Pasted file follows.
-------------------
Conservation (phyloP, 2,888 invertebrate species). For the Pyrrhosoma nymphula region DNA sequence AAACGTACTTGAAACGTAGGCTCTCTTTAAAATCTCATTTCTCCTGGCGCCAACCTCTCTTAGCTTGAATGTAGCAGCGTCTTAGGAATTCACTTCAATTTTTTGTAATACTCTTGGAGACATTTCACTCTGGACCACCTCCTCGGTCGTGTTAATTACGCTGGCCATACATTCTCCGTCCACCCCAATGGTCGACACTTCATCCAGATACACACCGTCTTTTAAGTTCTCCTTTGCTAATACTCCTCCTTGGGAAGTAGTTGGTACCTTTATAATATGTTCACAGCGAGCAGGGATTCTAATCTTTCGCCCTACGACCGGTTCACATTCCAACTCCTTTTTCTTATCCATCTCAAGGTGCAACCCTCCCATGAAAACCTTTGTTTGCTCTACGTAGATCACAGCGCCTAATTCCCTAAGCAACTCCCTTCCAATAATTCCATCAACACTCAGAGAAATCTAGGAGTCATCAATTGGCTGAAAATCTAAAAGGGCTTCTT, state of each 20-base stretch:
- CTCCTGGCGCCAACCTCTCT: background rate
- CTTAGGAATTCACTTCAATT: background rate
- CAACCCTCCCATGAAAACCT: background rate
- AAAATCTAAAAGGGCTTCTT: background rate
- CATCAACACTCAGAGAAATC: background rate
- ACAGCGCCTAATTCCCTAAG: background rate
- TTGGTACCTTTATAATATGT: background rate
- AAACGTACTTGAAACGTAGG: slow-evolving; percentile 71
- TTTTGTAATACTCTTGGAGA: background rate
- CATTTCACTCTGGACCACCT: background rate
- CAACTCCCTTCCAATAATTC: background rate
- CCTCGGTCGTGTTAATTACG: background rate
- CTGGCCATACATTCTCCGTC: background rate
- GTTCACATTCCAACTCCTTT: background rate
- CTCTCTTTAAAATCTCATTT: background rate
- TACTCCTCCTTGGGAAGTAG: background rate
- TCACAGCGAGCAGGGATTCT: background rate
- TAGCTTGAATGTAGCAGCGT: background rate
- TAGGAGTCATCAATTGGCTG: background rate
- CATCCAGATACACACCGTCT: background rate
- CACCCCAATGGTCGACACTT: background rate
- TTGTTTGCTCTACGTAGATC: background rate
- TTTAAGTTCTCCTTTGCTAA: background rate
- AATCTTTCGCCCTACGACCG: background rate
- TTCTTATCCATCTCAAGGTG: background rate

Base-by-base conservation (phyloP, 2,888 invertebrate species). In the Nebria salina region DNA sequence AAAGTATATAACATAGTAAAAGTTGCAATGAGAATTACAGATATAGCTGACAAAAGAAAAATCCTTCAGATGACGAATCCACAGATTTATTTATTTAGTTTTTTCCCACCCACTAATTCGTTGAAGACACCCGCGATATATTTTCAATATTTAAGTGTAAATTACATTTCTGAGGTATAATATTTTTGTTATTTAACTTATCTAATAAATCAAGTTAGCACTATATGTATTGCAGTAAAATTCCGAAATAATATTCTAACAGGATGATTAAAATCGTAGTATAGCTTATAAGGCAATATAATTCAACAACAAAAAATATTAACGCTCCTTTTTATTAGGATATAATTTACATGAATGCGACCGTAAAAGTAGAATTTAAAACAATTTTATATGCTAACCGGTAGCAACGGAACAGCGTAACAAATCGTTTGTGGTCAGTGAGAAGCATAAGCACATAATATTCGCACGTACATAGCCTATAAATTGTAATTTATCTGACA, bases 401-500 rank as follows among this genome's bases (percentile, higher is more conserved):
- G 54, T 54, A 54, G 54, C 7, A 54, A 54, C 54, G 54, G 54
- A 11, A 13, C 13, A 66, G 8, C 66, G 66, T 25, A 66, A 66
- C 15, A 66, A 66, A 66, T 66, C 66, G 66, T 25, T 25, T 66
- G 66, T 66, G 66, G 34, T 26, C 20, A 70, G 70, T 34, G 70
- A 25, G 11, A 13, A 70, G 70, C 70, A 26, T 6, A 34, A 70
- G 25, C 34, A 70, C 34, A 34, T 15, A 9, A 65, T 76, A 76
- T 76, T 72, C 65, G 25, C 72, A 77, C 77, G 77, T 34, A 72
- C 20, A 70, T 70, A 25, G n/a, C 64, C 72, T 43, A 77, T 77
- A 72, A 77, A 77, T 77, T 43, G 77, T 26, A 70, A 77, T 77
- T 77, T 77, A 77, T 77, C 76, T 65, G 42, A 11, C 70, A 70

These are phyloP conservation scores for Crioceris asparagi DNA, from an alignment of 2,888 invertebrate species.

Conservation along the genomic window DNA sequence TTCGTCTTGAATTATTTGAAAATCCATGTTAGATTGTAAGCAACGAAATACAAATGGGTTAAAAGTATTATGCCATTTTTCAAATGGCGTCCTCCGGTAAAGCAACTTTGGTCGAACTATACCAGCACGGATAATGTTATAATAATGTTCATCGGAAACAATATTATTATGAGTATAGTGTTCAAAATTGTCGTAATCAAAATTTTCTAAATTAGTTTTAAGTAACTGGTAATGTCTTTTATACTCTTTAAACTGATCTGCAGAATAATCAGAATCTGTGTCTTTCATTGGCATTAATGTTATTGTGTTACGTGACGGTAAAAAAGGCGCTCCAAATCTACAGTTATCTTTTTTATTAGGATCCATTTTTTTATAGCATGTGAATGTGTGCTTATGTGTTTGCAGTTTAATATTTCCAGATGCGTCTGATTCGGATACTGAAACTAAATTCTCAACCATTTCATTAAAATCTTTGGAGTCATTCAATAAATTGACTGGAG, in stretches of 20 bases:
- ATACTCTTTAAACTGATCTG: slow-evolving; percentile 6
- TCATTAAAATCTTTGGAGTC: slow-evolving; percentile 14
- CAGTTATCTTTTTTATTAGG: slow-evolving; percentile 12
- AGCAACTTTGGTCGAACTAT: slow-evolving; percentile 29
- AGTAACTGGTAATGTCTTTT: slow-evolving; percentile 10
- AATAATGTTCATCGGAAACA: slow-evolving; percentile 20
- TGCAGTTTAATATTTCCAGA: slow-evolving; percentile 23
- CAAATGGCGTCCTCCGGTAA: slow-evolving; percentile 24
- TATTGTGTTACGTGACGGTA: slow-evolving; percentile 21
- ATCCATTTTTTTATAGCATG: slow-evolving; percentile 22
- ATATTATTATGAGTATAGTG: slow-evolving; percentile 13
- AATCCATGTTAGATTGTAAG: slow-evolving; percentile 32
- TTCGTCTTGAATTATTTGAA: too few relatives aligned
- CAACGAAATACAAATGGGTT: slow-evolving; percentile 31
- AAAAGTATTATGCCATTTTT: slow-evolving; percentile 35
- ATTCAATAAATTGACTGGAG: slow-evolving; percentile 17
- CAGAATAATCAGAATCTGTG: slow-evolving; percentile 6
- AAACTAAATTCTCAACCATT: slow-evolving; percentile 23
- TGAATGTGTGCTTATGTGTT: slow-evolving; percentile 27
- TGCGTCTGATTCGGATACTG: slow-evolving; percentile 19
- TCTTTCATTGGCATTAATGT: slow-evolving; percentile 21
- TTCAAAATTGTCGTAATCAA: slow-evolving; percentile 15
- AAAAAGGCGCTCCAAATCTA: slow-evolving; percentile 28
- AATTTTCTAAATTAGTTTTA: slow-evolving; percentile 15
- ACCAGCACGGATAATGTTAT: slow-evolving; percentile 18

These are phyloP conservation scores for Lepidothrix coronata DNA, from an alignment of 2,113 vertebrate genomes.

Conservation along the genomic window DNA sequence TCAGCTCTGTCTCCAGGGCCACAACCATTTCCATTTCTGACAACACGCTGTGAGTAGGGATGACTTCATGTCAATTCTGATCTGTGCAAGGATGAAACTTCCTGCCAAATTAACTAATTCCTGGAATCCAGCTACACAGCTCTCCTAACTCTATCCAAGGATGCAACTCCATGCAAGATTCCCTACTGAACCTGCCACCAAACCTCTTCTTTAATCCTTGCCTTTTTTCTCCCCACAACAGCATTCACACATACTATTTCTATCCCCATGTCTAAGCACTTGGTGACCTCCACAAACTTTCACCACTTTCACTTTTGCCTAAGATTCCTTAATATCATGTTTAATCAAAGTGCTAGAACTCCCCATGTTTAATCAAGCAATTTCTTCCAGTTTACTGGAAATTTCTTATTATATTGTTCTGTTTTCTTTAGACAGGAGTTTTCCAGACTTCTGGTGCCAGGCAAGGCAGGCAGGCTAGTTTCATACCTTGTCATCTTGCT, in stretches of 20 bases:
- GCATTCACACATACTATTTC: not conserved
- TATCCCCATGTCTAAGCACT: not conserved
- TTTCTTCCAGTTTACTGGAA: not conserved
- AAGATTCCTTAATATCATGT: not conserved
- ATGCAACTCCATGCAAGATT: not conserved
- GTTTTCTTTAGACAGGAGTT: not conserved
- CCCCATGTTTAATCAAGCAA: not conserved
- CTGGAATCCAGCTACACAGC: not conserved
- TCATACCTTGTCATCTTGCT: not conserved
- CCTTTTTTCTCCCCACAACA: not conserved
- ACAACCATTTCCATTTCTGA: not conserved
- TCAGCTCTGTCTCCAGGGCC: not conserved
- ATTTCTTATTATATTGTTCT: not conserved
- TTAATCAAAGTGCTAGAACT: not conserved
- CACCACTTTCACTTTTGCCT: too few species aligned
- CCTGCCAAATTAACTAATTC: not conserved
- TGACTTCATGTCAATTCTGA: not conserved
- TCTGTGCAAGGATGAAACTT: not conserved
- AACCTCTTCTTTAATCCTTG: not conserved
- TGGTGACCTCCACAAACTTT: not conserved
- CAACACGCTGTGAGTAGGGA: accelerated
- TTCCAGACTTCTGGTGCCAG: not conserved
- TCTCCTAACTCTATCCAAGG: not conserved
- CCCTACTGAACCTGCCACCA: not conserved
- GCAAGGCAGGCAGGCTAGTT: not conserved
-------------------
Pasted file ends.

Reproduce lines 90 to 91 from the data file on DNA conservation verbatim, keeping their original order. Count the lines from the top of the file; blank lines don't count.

- CCCTACTGAACCTGCCACCA: not conserved
- GCAAGGCAGGCAGGCTAGTT: not conserved